The national economy is growing. According to the U.S. Department of Commerce, the GDP increased 2.2 percent in the fourth quarter of 2014. With this growth, trucking companies are racing to find drivers as their veteran driver population, mostly in the 50 year old age range, prepare to retire. But less than 2% of drivers nationally are under 25 years old, and less than 8% are under the age of 30.
Over the past decade, the industry has hardly grown its workforce. Those numbers are a problem, in part because of the lifestyle of the job is a very physically demanding role sitting hours on end and continuously traveling far from home. Young workers tend to prefer regional jobs with a balanced work/life experience. Furthermore, the lure of other industries like technology offer high salaries and better work hours.
Higher pay is always a great incentive. According to data from the American Trucking Associations (ATA) and the U.S. Bureau of Labor Statistics, annual average pay for general freight truck drivers was below $45,000 last year. Drivers who acquire specialized training and authorization to haul dangerous equipment can earn more, up to $70,000 annually and up.
For carriers, the challenge is both to attract applicants who might not otherwise have become truck drivers, but also to compete with other carriers for the few people who do enter the industry. As the demand for drivers is on the rise, drivers will not hesitate to leave a company if they think they can get a better deal someplace else. Smart employers will make sure they are the ones offering the best salary and benefits package to keep the staff they currently have, and recruit new drivers.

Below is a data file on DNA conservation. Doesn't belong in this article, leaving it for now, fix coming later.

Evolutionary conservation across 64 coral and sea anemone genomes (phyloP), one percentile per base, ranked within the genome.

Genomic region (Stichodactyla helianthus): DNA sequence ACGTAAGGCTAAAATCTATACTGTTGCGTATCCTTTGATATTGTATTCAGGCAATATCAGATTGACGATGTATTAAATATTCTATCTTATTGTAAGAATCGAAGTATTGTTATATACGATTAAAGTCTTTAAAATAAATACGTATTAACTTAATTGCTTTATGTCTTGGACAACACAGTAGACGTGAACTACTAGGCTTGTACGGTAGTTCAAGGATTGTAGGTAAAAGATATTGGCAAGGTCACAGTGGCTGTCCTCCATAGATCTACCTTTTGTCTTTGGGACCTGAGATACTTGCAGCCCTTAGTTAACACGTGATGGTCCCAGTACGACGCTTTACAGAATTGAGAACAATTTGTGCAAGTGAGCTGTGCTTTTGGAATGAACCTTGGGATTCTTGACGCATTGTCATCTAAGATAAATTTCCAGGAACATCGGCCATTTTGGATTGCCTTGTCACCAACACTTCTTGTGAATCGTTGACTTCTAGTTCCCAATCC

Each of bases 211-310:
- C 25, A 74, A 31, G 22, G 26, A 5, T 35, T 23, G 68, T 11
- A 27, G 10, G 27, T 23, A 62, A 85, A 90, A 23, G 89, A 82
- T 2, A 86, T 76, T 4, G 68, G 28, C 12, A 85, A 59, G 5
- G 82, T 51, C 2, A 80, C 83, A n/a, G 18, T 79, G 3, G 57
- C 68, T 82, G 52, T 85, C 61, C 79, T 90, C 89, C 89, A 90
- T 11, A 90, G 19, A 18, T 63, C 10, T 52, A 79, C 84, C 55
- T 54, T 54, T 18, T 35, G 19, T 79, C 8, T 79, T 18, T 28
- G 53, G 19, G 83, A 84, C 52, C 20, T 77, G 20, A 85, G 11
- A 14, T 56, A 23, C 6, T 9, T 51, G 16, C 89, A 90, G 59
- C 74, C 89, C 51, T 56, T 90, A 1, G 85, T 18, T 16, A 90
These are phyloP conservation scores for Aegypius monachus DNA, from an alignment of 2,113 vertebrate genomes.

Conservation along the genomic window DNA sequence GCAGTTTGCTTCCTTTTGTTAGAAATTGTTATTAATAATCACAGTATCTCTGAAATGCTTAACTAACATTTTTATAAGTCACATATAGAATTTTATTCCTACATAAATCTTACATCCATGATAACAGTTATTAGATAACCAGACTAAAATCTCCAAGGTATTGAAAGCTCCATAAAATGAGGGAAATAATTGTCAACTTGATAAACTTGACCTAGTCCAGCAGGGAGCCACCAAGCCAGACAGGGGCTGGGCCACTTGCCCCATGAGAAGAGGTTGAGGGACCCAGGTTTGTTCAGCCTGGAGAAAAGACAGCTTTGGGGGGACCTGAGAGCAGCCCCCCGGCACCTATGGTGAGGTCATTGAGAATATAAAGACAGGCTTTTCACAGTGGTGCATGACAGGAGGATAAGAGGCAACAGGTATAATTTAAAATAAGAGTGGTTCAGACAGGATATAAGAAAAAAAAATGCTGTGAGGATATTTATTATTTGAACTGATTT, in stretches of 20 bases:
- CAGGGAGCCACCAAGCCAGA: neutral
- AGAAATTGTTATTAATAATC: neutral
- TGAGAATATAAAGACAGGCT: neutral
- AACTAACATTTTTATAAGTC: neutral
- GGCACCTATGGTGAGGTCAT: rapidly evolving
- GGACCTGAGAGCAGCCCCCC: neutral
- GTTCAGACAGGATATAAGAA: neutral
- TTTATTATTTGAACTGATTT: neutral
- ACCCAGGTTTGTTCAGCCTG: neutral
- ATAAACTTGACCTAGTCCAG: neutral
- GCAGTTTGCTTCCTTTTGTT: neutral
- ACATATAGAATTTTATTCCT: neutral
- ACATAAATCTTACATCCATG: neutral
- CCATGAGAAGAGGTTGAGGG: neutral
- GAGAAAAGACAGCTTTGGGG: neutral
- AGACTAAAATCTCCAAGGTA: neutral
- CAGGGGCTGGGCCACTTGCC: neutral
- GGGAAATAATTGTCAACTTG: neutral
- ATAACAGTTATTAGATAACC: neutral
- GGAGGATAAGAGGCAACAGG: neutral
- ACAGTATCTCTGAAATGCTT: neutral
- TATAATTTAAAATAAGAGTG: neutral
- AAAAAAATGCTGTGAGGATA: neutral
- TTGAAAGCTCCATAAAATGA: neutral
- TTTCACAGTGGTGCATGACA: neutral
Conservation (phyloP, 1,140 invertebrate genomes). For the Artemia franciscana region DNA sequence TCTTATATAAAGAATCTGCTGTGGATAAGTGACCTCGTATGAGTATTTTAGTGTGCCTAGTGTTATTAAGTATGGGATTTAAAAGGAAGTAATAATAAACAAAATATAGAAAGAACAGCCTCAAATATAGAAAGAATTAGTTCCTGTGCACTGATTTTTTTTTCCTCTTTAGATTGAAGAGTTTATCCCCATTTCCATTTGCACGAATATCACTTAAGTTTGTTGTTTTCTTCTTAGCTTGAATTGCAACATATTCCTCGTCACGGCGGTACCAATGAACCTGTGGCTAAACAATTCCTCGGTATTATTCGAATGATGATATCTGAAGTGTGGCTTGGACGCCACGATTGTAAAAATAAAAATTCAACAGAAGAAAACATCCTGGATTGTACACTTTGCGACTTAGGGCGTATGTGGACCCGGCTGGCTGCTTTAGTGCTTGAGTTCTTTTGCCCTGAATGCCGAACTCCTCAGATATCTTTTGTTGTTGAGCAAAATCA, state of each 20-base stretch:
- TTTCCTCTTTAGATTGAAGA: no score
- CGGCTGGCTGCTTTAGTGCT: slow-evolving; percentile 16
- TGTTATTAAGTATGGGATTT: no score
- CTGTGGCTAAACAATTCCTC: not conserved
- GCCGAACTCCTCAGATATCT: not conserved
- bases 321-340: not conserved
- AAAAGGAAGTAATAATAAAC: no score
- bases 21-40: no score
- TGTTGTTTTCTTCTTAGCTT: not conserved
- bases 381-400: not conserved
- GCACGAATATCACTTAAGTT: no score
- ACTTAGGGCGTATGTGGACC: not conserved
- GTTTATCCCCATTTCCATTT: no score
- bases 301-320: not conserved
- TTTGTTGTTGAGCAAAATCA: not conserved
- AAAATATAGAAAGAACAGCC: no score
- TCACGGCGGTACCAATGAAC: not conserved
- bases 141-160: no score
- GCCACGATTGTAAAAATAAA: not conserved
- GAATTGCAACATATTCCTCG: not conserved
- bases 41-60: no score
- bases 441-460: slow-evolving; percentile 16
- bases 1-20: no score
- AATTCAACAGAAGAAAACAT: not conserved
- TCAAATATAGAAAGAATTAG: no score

New technology is on the rise and carriers are utilizing various electronics to combat the long hours on the road. Two-way messaging with smart in-vehicle displays enables drivers to communicate in real time with dispatch and maintain a constant connection with the office.
Maintaining this connection allows drivers to stay safe and calm, and deliver goods on time.
Lastly, a mentorship program can help support new recruits and offer extra training and guidance. A trucking career requires a commercial driver’s license and no college degree. The Department of Motor Vehicles’ legal age requirement for a CDL is 18 years old to apply, and only 21 years old to haul hazardous materials. For many of these young drivers, this may be their first professional experience. And having the right mentor can help steer them into a prosperous career in the trucking industry.
The entire industry suffers when new, young drivers do not get behind the wheel and invest in a career in the industry. It is equally important for carriers to make an investment in their employees and offer rewarding employment packages.